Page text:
2020-10-18 It’s Not the Poem’s Fault

It’s Sunday and my day is starting early. I woke before 6am and tried to go back to sleep but its futile. It’s almost 7 now so it’s not like I didn’t try to resist getting up. Hopefully Jim can get some extra rest with the absence of my tossing and turning. Hopefully he’ll text me when he does wake up so I can sneak back in and get some snuggles in. Hopefully the kids sleep in too.

So much hope.

My weather app is reporting snow showers. It’s already the coldest morning of fall yet with temps bottoming out at 34 degrees. Which means that if it is snowing, it won’t be for long. Another degree and that snow will turn to rain. And then the dusting we’ve gotten over night will be gone.

Kind of a bummer that I don’t have anything more exciting than that to talk about. Hey.. do you remember when I used to report on my stats every Sunday. Yeah, so I guess compared to that, talking about the weather is aaaallllll-right.

Yesterday I got my manuscript back from a friend whose helping me fine-tune it for submission. The original contest I was looking into for this has a deadline of today. This means most of my day will be spent on editing. And there’s a lot of comments and suggestions to get through.

Sometimes I think poems are never done. I used to ask this question when I attended workshops. “How do you know the poem is done?” Now I recognize the reason the question never seems to get answered.

The author talks a little bit about their process and evades any definitive answer. It’s because there isn’t one. The poem is never done. Stick with me here…

You write a poem. It comes from a combination of experience, state of mind, and knowledge. These shifting variables are how that line break ends up there and One word is chosen over another. Sometimes the poem writes itself and then you sit back and are like, “holy wow, there’s a poem.”

Then, if your like me, you’re making eyes at this new baby like it’s the best baby in the world. Why is it that each new poem feels brilliant? Because you’re still basically the same person (experience, mood, knowledge) as you were in that inspirational moment. But wait a hot minute.

State of mind is the fastest shape shifter. From one day to the next it can render a read of the poem with dramatically different outcomes. One day you love it. The next, you hate it. . Yeah, mood is pretty powerful. I’ve sat down to revise poems and end up throwing my hands up in the air because all the poems are terrible. I’d say, forget about it!!

Then, two days later I return again and things are softer. The words sneak back into my good graces. And I wonder why I had been so hard on myself (or the poem!).

But that’s just one factor. Experience and knowledge are others. As time has a habit of doing, it changes you. If you put that baby of a poem on a virtual shelf and don’t look at it for six months, donuts to dollars it WILL be different when you pull it off the shelf. But it’s not the poem, it’s the writer.

Perhaps in those six months you’ve fallen out of love with the person the poem is about. Maybe they cheated on you and broke your heart (that bastard!) and you read the poem with a new perspective. Is it better or worse? Are you still attached to it or over it? It’s so subjective.

And as for actually revising, each new thing you learn causes you to rethink a choice. I’ve taken the same poem and revised with like a dozen different techniques, tried and true methods, and personal experimental ones.

Again, it’s sometimes tough to sit back and be objective about the result. That’s why getting other eyes on it is so important. Other people can look at your work more objectively and perhaps point out something that’s better or different or more effective. Probably they will find something, and are not going to just tell you to toss it out as rubbish.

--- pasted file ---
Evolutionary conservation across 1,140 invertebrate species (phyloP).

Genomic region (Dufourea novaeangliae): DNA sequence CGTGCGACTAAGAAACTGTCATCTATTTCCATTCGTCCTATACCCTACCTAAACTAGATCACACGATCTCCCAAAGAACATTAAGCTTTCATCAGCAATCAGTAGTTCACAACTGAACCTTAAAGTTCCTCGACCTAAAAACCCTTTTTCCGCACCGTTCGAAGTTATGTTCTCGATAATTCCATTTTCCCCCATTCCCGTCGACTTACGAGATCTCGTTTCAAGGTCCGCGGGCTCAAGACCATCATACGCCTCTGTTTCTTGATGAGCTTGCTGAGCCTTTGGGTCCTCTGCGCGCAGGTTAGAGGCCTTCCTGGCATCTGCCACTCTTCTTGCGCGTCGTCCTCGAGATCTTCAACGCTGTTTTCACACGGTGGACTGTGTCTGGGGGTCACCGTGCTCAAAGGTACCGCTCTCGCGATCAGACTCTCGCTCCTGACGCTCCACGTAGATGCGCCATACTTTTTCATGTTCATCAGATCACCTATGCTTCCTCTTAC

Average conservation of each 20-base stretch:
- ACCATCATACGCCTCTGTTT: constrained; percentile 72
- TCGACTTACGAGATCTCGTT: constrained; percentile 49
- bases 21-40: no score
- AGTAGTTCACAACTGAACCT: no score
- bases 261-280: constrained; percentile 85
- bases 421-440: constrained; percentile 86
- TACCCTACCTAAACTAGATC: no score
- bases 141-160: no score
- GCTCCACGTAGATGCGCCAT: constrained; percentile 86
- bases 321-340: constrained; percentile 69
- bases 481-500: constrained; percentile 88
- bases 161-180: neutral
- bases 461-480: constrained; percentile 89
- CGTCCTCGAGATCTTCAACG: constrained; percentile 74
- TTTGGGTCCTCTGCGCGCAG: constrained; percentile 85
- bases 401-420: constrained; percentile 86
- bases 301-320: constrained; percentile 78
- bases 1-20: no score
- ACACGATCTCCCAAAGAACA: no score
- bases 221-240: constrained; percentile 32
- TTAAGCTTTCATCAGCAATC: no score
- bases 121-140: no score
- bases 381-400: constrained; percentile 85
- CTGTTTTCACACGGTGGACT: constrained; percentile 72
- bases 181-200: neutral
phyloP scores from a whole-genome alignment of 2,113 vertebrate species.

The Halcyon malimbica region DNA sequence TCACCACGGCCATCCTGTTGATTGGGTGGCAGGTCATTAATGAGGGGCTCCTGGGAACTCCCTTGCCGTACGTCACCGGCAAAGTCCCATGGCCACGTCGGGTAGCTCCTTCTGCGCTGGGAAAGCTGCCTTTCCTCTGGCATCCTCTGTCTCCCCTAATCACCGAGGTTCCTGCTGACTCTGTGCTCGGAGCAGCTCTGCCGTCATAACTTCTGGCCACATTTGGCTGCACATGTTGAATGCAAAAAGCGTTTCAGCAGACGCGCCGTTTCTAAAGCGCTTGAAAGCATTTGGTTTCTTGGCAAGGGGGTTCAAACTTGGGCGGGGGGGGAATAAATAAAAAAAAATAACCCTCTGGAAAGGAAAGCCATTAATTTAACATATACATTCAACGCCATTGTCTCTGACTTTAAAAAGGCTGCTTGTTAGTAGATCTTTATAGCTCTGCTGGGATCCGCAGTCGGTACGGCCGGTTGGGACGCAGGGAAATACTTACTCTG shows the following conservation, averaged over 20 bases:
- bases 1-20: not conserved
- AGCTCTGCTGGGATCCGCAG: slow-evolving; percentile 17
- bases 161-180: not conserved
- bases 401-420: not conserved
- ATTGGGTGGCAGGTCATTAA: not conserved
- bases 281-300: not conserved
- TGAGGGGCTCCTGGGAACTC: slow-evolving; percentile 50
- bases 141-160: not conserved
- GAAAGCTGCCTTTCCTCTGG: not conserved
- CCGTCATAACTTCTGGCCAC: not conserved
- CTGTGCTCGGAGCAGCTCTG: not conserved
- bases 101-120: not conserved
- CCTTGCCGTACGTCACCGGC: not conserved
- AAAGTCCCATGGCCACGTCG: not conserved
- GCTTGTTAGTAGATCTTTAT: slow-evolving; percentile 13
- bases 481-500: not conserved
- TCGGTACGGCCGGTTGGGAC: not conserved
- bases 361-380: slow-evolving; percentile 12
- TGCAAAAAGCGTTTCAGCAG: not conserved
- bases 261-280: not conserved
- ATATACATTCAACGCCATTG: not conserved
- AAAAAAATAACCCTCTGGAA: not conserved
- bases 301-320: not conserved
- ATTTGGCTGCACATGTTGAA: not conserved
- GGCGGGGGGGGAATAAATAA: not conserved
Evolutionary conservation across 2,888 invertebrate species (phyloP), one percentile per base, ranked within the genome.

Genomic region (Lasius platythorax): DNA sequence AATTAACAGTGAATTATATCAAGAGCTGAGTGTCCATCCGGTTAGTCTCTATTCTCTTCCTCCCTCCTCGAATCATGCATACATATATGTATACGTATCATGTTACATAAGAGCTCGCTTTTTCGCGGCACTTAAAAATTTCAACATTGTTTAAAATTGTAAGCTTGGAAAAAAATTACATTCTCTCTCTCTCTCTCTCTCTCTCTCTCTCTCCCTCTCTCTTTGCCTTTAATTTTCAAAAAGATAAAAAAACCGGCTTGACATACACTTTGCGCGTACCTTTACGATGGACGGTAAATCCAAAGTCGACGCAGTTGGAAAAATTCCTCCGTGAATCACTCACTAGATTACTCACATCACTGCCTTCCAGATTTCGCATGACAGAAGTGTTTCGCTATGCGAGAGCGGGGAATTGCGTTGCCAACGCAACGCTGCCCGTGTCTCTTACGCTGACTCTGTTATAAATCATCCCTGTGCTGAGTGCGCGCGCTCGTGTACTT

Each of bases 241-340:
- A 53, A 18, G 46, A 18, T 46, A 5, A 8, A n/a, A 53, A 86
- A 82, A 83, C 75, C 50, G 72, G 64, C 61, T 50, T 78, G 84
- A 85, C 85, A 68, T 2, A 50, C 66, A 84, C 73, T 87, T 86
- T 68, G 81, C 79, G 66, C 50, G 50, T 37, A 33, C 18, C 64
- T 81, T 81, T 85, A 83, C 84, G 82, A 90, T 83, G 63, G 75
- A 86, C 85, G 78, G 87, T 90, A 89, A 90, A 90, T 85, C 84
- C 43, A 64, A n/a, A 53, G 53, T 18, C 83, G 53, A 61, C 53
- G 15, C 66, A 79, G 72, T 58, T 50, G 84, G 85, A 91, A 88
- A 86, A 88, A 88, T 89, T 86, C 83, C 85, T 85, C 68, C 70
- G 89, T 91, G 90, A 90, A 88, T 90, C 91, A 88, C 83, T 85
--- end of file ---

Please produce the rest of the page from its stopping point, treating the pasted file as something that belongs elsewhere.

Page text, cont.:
Back to the question at hand. When is it done done? When is enough enough? Don’t ask me.. I don’t know. 🤣

I thought for sure my answer would be, “once it’s published”, but now I’m revising poems that have already been published for a full length book and still finding ways to tighten and improve them. Swap this verb for that one and change the way the stanzas are arranged.

Yeah, three line stanzas for sure work better to enhance the unbalanced nature of the topic. Four line stanzas are structured and stable and confident. The speaker of that poem is definitely unbalanced and is teetering like a three legged table. Much more effective.

That’s something I learned at a workshop this summer. And now I can’t unlearn it. So if I’m revising, it’s now one of the things I’m thinking about. The difference between the one, two, three, and four line stanza. And what about five or six? What do each of those mean?

Where does the madness end?

Well, at some point you just have to be satisfied with it I guess. Which comes back to mood again. There are days when I still think some poem is the best thing since sliced bread and that’s the day I pull the trigger and send it out into the world to see if it can find a real home. Three days later I’ll look again with a facepalm wondering what I was thinking.

Today I don’t have time to think to much. And I certainly don’t have the luxury of waiting another day to see if my mood improves. Which is ok, since I’ve looked at the poems in this manuscript so many times and for so long, that I’m kinda over them. And I feel that makes me more objective than ever.

Accepting and rejecting suggestions and making edits like a boss! Today’s the day!!

Huh. And here I thought I had nothing to write about. Go figure!

It’s 8am now and my weather app is reporting the snow has stopped and has been replaced by fog but the temp is holding steady at 34. It’s the perfect day for a hot cup of cocoa and editing poetry. Time to get on it!

Peace and Love,
~Miss SugarCookie

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